A National Day of Reflection one year on from the first coronavirus lockdown

The nation is due to fall silent on Tuesday (March 23) to remember friends and relatives who have died during the pandemic.

Chichester Cathedral stood empty during lockdown SUS-210322-100103001
Chichester Cathedral stood empty during lockdown SUS-210322-100103001

The National Day of Reflection is organised by the charity Marie Curie to mark a year since the first lockdown, and is backed by government.

The public is asked to observe a minute’s silence at midday, and to shine a light on their doorsteps at 8pm.

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Local organisations are backing the movement and asking residents to remember those who have died in the last year.

St Mary's church Felpham Picture by Louise Adams

Chichester Cathedral will be observing a minute’s silence on Tuesday, and the Dean has recorded a number of prayers which will be released for the community online.

The Mayor of Chichester, Cllr Richard Plowman, is set to observe a minute’s silence at Chichester Cross on Tuesday.

The City Council has been lighting up the Cross and Council House every Thursday to acknowledge to front line workers, carers and the NHS and this will now take place on Tuesday as well.

Cllr Amanda Worne, chairman of Arun District Council invites members of the public to join her via Zoom for a time of reflection.

Cllr Worne said: “I would really love to hear from anyone who would like to be part of this reflection and wants to share their experiences. The idea is to spend time sharing experiences from the past year and remembering those we have lost and thanking those who have offered support. Please get in touch with me via email. It would be lovely to hear from you.”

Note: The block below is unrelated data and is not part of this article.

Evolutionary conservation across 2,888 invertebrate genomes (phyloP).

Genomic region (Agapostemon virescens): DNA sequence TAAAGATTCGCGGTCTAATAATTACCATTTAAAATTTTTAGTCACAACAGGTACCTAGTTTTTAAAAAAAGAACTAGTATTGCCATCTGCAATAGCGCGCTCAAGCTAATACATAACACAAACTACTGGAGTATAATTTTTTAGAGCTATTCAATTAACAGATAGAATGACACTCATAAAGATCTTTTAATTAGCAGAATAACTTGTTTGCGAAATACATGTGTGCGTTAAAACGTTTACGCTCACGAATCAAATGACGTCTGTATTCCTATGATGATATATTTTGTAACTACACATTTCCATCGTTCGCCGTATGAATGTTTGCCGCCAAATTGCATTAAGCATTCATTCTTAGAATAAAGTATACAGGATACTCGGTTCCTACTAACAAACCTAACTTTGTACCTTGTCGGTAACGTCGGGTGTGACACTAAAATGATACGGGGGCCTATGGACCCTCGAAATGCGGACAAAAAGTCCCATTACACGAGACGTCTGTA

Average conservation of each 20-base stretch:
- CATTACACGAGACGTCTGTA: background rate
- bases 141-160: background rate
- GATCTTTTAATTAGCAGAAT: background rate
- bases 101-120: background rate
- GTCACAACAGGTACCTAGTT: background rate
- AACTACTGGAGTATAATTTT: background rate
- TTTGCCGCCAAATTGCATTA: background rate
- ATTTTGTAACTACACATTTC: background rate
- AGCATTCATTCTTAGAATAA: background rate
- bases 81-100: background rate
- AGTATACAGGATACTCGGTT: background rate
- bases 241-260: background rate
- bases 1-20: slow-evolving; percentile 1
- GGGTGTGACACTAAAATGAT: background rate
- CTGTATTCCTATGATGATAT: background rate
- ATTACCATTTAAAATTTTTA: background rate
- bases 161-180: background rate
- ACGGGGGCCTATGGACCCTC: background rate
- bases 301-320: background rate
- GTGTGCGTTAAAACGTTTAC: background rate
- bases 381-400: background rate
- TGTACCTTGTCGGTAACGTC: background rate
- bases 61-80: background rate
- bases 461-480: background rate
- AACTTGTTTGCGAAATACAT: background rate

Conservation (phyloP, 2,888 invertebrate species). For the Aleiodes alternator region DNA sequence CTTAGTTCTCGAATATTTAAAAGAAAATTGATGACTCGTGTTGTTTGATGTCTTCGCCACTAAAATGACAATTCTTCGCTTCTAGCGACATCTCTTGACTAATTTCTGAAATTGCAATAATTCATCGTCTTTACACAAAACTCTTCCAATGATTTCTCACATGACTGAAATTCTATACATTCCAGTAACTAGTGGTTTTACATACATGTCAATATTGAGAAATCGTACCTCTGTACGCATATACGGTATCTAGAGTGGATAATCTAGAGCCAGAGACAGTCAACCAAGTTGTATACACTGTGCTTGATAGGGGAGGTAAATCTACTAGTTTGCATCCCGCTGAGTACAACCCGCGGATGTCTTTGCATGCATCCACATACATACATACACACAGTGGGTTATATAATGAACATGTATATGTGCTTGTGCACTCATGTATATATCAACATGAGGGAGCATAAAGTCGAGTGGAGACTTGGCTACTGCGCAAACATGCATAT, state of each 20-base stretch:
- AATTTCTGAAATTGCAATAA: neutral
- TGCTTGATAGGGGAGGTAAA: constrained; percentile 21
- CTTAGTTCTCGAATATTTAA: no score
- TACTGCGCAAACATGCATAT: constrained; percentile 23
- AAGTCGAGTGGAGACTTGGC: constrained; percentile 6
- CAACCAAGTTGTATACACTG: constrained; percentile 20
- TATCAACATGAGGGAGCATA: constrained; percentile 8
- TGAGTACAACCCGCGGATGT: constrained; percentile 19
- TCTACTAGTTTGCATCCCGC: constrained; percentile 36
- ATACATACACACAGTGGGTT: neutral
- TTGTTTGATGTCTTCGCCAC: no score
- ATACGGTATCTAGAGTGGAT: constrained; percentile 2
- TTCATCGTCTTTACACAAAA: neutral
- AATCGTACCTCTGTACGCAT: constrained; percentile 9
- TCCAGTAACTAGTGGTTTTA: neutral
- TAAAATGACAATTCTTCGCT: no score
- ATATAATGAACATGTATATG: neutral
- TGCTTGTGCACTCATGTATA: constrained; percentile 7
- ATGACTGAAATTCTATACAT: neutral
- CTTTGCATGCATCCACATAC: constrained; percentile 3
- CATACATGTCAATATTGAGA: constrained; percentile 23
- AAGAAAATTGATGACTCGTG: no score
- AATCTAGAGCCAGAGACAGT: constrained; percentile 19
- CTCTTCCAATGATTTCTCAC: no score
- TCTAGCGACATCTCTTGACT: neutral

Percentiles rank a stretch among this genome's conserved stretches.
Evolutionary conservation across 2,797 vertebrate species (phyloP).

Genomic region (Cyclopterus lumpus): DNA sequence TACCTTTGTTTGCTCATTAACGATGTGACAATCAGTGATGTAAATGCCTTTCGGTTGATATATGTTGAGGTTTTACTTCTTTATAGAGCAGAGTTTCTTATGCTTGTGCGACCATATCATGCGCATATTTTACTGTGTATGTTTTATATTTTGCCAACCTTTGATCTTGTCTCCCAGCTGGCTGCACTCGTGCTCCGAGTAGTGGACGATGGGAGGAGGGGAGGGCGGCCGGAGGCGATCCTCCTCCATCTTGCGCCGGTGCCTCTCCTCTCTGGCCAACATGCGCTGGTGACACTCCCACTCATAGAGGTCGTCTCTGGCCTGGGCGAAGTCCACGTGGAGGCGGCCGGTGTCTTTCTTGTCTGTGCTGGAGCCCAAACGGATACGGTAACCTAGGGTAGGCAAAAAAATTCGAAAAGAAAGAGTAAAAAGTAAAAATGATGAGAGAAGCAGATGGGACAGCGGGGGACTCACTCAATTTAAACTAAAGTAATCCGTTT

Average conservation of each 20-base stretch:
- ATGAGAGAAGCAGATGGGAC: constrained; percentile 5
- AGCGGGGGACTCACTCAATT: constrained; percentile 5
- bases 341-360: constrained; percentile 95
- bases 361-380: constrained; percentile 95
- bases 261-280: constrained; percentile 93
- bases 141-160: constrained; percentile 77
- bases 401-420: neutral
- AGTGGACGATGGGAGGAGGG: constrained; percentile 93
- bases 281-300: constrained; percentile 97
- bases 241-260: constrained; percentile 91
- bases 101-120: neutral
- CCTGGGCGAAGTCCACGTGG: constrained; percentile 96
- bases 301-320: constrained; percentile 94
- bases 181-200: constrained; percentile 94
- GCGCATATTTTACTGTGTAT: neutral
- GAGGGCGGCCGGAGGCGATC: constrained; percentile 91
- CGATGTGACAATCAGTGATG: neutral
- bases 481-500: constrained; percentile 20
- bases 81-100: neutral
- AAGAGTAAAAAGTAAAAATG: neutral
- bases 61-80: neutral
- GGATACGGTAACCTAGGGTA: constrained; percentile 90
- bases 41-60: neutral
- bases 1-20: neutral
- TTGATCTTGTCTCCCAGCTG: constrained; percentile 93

The event begins at 2pm on Tuesday and will feature guest speakers, Revd Tom Robson, Father Mark Williams, Nigel Lynn and Cllr Dr Walsh with music by Cllr Inna Irskine.

St Mary’s Church in Felpham is to hold a service of remembrance and thanksgiving live on Facebook from midday on Tuesday, ‘to remember those who died and all the key workers who gave so much’.

It will begin with a minute’s silence at midday followed by the bell toll at 12.01pm and then the service.

A statement from the church said: “In the church yard there is a wooden cross placed by the West door. This is our focus point for this national day of reflection. Over the coming days we will be transforming the cross, from rough wood to purple. I symbol of pain leading to hope. During your daily exercise we invite you to stop by the cross and reflect on what this past year has brought us all. See the cross change and join us online to remember, to reflect and to give thanks.”

West Sussex County Council supported the national moment of reflection, and a spokesman said: “Everyone is invited to pause to reflect during a minute’s silence at 12 midday and to come together later that evening outside our homes with a light and show support to people grieving the death of a loved one.”

On why Marie Curie organised the event, Matthew Reed, chief executive, said: “We need to take a moment to mark the huge amount of loss we’ve seen in the past 12 months and show support for everyone who has been bereaved – be that from  Covid  or any other cause. Many people are in shock, confused, upset, angry and unable to process what has happened. But there is an overwhelming need to come together, to remember, to grieve, to celebrate.

“On March 23, we invite everyone join together to hold a minute’s silence at 12 noon, take a moment to reach out to someone they know is grieving, and shine a light at 8pm.”

To find out more about the National Day of reflection, Visit: www.mariecurie.org.uk/get-involved/day-of-reflection

If your organisation is marking a National Day of Reflection on Tuesday, email [email protected]